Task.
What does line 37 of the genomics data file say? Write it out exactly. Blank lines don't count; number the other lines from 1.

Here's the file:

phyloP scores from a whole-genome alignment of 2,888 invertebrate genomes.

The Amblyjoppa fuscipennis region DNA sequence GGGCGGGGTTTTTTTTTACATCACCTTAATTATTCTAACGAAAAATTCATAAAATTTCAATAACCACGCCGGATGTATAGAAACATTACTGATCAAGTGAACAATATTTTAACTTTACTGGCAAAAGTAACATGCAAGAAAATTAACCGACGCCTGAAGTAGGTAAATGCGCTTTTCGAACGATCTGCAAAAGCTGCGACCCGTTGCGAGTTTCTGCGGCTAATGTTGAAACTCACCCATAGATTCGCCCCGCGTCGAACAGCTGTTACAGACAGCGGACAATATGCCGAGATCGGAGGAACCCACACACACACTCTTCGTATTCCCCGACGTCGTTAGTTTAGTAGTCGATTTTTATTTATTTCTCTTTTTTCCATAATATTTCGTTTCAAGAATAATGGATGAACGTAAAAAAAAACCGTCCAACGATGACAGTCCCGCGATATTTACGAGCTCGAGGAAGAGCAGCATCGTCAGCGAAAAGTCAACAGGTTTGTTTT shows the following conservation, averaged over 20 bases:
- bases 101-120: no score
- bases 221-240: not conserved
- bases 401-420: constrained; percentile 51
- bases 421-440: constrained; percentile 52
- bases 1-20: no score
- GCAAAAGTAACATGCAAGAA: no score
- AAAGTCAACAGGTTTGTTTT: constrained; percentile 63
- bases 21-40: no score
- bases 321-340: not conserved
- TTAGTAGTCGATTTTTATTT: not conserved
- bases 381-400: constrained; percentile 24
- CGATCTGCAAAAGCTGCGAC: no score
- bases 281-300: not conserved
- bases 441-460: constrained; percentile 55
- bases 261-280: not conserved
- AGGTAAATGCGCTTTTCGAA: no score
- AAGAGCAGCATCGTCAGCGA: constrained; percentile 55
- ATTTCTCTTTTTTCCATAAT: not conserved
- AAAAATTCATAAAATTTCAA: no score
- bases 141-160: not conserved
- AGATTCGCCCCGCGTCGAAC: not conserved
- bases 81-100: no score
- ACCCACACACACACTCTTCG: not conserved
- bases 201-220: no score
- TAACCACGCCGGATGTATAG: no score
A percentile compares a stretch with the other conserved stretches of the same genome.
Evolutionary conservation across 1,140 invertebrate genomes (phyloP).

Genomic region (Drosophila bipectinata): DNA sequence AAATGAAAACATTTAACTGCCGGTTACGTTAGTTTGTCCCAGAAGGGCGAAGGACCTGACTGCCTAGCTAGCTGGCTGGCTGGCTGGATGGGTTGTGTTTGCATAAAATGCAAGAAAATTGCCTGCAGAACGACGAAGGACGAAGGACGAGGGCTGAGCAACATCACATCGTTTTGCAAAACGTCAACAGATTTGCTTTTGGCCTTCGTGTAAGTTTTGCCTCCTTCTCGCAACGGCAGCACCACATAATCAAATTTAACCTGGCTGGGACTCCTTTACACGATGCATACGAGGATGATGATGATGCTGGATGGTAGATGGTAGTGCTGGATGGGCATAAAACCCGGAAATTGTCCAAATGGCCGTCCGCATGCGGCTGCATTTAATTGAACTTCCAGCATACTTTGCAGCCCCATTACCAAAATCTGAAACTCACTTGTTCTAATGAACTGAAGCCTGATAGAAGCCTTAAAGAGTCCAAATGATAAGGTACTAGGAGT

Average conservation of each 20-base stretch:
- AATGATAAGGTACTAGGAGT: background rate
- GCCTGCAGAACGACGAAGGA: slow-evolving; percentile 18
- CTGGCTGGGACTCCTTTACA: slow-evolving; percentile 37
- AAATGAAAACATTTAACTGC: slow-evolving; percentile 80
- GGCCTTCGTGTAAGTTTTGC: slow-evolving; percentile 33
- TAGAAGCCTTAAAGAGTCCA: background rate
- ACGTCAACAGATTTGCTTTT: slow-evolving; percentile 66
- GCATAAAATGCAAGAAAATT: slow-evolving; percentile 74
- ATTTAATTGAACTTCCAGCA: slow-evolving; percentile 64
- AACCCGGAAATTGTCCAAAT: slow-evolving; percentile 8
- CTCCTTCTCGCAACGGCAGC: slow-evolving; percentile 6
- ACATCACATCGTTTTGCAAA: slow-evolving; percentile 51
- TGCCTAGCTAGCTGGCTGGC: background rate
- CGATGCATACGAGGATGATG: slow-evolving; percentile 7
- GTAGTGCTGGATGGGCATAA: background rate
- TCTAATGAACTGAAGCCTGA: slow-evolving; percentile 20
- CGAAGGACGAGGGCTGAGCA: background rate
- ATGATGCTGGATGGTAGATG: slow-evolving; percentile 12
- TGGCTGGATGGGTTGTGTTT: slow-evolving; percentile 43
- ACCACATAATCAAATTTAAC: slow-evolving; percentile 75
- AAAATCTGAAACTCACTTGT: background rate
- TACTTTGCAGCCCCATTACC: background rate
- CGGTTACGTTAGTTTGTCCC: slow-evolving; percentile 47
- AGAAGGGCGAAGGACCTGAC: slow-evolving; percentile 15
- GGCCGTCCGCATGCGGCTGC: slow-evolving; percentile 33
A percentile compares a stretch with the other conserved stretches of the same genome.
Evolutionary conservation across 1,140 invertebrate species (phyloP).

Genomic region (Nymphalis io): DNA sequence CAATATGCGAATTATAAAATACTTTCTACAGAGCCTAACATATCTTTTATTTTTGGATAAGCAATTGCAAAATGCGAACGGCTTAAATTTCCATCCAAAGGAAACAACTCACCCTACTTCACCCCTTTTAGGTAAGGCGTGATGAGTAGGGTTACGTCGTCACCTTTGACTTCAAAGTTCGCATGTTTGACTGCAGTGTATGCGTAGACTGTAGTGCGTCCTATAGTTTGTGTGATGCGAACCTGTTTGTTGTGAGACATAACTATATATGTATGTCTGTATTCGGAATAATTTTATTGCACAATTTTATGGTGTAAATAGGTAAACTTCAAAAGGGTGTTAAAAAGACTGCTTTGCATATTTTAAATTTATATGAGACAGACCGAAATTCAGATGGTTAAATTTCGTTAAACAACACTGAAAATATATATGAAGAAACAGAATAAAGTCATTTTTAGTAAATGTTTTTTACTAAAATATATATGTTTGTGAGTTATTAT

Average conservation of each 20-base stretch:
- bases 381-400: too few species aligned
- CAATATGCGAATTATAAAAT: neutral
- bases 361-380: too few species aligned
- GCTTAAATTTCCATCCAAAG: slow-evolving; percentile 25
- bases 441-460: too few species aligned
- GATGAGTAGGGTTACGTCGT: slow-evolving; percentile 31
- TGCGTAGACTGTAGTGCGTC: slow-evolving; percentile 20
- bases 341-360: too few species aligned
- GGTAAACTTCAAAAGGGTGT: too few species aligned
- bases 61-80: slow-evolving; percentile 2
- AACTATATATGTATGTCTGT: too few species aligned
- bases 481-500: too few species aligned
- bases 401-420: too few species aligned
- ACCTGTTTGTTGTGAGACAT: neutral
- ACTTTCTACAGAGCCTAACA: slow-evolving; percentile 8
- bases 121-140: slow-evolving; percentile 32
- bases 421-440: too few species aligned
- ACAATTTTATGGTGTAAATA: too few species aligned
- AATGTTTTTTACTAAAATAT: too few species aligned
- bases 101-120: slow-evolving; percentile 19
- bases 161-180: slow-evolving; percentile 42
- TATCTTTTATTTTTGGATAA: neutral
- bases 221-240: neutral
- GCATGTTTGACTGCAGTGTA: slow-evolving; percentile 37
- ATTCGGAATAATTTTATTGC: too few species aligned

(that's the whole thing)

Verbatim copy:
- TAGAAGCCTTAAAGAGTCCA: background rate